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6 Things to Know About Sharing Different File Types With Colleagues

Asloob Alam

In today's work environment, collaboration and document sharing have become essential components for successful business operations. The seamless exchange of ideas and information between team members is crucial to drive innovation, maintain productivity, and achieve organizational goals.


This collaborative approach not only streamlines workflows but also cultivates a sense of teamwork and unity among employees. However, employees (in-office or remote workers) must also understand the utility of different file types, especially when it comes to information sharing.

Why is it important to know different types of files?

Understanding different types of files is essential because it enables efficient communication and collaboration. Each file format serves a specific purpose, whether it's a text document, spreadsheet, image, video, or presentation. Knowing which format to use ensures that colleagues can access and work with shared files without compatibility issues. Moreover, choosing the right format helps optimize file sizes, making sharing quicker and minimizing storage requirements. Collaboration tools often have preferred file types for seamless interaction among team members, and certain formats support version control, simplifying the tracking of changes during collaborative projects. Security considerations also come into play, as different file types offer varying levels of protection for sensitive information. Overall, a solid grasp of different file types enhances effective communication, smooth teamwork, and data security in professional settings.

6 Key things to know about sharing various file types with your colleagues

Sharing various file types with colleagues is a common task in the workplace. Here are six key things to keep in mind when sharing files:

1. Google Docs Are Great for Collaborative Work

Google Docs is one of the best file types to use when it comes to collaborative projects in professional settings. The fact that you can share your work with ease and have several collaborators work simultaneously on the same document makes it the go-to file type for many businesses.


Collaborators can also comment and suggest changes, which allows colleagues to provide constructive feedback. Due to its cloud-based nature, you can access your Google Docs from anywhere, which makes it easier for remote team members.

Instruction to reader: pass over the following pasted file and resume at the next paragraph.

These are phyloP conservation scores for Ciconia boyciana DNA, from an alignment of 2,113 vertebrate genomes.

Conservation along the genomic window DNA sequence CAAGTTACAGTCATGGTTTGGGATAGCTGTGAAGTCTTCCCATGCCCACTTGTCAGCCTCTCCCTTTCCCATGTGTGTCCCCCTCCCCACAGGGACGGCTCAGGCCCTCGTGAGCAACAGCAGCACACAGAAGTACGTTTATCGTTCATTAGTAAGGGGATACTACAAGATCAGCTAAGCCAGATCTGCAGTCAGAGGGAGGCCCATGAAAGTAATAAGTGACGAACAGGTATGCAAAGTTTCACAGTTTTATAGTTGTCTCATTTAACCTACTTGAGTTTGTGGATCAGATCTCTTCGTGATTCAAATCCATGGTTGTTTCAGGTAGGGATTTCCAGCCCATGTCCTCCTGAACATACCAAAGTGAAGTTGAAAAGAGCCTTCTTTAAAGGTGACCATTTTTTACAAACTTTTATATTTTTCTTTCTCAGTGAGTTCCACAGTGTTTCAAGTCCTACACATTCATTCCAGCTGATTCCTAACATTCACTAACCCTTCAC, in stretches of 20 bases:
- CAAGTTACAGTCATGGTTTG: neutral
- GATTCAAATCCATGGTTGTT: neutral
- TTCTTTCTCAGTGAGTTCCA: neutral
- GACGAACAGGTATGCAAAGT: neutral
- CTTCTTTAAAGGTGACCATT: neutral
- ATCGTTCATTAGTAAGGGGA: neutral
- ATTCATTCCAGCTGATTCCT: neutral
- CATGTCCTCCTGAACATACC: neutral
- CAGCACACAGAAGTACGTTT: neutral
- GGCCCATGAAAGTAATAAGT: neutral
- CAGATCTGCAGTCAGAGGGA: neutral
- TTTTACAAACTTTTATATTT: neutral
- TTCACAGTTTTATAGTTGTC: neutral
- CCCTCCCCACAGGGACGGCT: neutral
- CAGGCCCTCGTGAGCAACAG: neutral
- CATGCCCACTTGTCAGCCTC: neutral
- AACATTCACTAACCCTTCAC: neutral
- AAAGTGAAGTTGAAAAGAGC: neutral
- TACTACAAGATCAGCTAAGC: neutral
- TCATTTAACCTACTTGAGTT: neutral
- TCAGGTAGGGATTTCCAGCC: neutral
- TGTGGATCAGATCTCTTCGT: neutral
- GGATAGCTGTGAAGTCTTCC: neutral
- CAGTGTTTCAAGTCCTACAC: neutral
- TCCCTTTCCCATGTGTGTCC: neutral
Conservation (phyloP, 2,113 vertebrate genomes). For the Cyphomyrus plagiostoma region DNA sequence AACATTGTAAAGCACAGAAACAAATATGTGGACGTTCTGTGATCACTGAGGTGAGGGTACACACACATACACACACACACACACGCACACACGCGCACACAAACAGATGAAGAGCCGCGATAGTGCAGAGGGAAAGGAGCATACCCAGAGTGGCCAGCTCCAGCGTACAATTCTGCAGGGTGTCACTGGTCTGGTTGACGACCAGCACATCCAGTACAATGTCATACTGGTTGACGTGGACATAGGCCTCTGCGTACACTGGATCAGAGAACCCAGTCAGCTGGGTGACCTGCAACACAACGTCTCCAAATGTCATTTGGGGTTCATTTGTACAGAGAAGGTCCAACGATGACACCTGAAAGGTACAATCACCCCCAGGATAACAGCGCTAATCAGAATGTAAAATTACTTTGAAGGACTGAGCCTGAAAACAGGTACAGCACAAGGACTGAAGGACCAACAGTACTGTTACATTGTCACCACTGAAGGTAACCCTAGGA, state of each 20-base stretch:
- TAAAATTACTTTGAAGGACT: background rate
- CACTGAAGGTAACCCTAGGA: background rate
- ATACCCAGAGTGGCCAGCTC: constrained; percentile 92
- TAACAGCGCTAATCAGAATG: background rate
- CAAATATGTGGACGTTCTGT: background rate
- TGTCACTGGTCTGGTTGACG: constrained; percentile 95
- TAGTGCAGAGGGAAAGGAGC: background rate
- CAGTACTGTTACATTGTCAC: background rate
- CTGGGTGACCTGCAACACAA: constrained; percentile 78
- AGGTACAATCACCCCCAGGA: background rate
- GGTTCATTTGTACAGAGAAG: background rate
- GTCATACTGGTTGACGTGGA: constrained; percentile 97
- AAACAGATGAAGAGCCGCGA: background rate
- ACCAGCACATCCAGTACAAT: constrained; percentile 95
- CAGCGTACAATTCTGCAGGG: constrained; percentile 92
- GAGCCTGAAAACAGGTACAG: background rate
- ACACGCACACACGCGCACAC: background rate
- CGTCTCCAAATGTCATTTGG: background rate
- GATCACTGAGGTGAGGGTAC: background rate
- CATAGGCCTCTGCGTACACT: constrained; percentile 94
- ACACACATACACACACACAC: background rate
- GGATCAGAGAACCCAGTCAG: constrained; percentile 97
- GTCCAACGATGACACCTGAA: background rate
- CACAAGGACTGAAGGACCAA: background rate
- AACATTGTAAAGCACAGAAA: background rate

Also, it’s easy to integrate with some of the most common mobile apps businesses use for productivity and communication, which makes sharing easy and hassle-free.

2. Understand Your Needs for a Sharing Platform

When you share a file, you have to worry about the sharing platform’s limitations. Things like file size, type, encryption, and other factors can turn a 5 seconds task into a frantic search for the best online collaboration platform that fits your projects’ needs.


For things to go smoothly, you need to choose the best file-sharing sites or a sharing platform that prioritizes security in order to safeguard your sensitive information. But you also need a user-friendly and intuitive interface so all employees can use it regardless of their location.


Integration capabilities are also essential, as the sharing platform should seamlessly integrate with other tools and software your business already uses. This allows for efficient workflow management and avoids any disruption in productivity.

3. PDFs are Great for Different Devices & OSs

PDFs are still the best file type to use when sharing with colleagues who work with diverse systems and devices. PDF files can be opened, viewed, and printed on virtually any device or operating system without losing formatting or data integrity.


Plus, you can convert most file types to PDF without losing data quality or organization. Nowadays, you can even convert PNG files online from your mobile, so you don’t need to be in front of a PC to share your files.


Moreover, you can password-protect your PDFs and use digital signatures. These features help protect sensitive information and control access to confidential documents when shared with others. While this file format is often seen as indelible, the reality is that with the right tools, it’s the work of moments to edit PDFs quickly and interact with them however you see fit. This is not only useful for making alterations to files before you send them out but also for extracting data from PDFs, you receive from elsewhere.

4. Image Sharing Comes with Limitations

When sharing images with colleagues, clients, or business partners, it's important to understand the limitations of each image file format. For example:


  • JPEG files – great for compressing images while maintaining clear colors and graphics. This makes them suitable for various purposes.